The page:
1. Not finding help here? Sign up for a free 30min tutor trial with Chegg Tutors
    Dismiss Notice
Dismiss Notice
Join Physics Forums Today!
The friendliest, high quality science and math community on the planet! Everyone who loves science is here!

Evaluate lim e^x when x approaches zero from negative

  1. Jan 2, 2013 #1
    1. The problem statement, all variables and given/known data
    What is the limit of e^x when x approaches zero from negative side


    2. Relevant equations



    3. The attempt at a solution
    Taylor series? Then the answer is put all x= 0 , and the answer is 1, but why the question ask from negative side??

    Thank you very much
     

    Attached Files:

    • am.PNG
      am.PNG
      File size:
      459 bytes
      Views:
      86
  2. jcsd
  3. Jan 2, 2013 #2

    mfb

    User Avatar
    2016 Award

    Staff: Mentor

    Can you use that e^x is continuous? This would allow to use e^0.
    If not, what do you know about the exponential function?

    That is a strange question.
     
  4. Jan 2, 2013 #3
    The question didn't say, but if it is continuous then I can use Taylor series for e^x . Then just substitute all x with zero? And get answer 1 . Then what is the point to have x approaches zero? Or should I use graph ?
    Thank you
     
  5. Jan 2, 2013 #4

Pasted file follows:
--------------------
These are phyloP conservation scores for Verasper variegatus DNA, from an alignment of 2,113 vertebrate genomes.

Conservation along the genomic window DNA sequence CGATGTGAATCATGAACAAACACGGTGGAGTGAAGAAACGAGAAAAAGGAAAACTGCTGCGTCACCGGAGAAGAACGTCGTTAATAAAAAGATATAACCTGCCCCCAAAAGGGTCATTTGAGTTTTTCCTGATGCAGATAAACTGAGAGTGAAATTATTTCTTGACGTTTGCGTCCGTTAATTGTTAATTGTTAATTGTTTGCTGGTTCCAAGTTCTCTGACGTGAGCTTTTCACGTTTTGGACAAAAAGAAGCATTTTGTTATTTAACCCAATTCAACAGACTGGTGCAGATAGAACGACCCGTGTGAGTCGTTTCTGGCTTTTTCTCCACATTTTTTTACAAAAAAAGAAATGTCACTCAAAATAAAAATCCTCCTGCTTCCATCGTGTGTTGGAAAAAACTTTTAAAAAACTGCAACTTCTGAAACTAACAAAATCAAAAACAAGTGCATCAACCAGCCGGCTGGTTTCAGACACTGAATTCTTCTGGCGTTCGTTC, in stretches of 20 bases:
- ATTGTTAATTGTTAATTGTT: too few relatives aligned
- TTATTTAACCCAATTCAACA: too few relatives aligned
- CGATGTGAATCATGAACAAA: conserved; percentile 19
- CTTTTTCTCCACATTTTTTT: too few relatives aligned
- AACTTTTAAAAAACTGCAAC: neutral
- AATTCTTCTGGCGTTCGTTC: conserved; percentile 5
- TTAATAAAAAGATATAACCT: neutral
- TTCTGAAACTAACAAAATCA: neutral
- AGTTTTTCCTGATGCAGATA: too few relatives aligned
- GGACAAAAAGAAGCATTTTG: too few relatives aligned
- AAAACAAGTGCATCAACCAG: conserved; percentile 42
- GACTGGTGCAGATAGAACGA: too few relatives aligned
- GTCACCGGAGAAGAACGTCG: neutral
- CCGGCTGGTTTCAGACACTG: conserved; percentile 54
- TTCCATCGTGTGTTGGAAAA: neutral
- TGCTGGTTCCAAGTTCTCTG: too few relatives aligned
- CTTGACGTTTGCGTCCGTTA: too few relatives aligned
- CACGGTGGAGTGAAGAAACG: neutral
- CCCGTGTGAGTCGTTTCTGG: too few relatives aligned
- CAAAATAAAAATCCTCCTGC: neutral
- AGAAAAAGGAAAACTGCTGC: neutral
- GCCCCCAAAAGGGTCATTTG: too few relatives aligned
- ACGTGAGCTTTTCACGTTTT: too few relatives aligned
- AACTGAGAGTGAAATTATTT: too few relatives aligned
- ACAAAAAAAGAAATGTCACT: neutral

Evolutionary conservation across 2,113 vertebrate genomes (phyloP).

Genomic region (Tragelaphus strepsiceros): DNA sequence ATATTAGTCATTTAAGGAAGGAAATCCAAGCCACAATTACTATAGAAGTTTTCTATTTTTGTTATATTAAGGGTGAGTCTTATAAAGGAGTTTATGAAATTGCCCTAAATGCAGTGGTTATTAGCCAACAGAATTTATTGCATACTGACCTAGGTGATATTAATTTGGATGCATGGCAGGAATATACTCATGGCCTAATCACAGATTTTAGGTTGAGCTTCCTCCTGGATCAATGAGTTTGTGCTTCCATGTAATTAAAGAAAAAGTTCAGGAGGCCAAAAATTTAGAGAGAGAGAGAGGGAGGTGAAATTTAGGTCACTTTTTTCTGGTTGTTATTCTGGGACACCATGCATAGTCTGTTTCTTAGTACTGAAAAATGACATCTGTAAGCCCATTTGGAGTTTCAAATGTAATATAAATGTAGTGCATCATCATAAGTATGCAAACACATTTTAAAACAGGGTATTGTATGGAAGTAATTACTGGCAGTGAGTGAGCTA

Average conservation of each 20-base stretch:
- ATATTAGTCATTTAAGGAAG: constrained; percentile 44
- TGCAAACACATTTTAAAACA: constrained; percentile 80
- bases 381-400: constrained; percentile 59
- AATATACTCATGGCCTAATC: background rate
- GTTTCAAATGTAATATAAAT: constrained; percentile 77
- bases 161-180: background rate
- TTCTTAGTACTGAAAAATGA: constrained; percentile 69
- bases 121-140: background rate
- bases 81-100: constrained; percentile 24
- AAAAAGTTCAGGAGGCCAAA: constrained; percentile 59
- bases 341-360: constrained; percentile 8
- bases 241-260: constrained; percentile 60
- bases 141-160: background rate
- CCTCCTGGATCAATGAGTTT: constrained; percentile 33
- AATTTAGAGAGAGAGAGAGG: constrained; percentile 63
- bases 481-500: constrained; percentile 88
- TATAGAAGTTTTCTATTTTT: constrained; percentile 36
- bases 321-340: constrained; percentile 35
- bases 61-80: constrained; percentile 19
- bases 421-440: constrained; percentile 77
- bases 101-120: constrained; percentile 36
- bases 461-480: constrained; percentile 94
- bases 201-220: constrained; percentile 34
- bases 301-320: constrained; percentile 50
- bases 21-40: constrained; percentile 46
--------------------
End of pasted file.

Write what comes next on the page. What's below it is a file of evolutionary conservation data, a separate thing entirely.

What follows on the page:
Ray Vickson

    User Avatar
    Science Advisor
    Homework Helper

    What are the *definitions* of e and e^x that you are allowed to use? What facts about e^x are you allowed to use? The point is: how you deal with the problem depends crucially on what properties of e^x you know already. The question you present is almost meaningless, because you leave out so much important information.
     
  6. Jan 2, 2013 #5

    HallsofIvy

    User Avatar
    Staff Emeritus
    Science Advisor

    It is not sufficient for a function to be continuous in order that it HAVE a Taylor series. But the Taylor series has nothing to do with the question.

    Do you understand what "continuous" means? The definition of "continuous" is that that the limit, as x goes to a, is equal to the value of the function, f(a). That is the point of "x approaches 0"- you evaluate the function at x= 0. If you meant to ask "why approach 0 from the negative side" there doesn't appear to be any special reason except perhaps to see if you really understood the idea of "limit". If f(x) is continuous at x= a (and e^x is continuous for all x), then, by definition, [itex]\lim_{x\to a} f(x)= f(a)[/itex], and, if the limit exists, [itex]\lim_{x\to a^-}f(x)= \lim_{x\to a^+} f(x)= \lim_{x\to a} f(x)[/itex].
     
  7. Jan 2, 2013 #6
    Well e^x is differentiable therefore continuous at 0. So the limit at left of 0 is the same as the right of 0.
     
  8. Jan 2, 2013 #7
    Thank you guys.

    This is the whole question that I get from past year exam .
    Evaluate lim e^x when x approaches zero from negative.

    Thank you . I am too eager to solve problem until forget all the important basic knowledge.
     
Know someone interested in this topic? Share this thread via Reddit, Google+, Twitter, or Facebook




Similar Discussions: Evaluate lim e^x when x approaches zero from negative
  1. E^x + x = c (Replies: 6)

  2. Lim{x->0} function (Replies: 21)

  3. E^x+x = 5 (Replies: 4)

  4. E^-x, solve for x (Replies: 5)

Loading...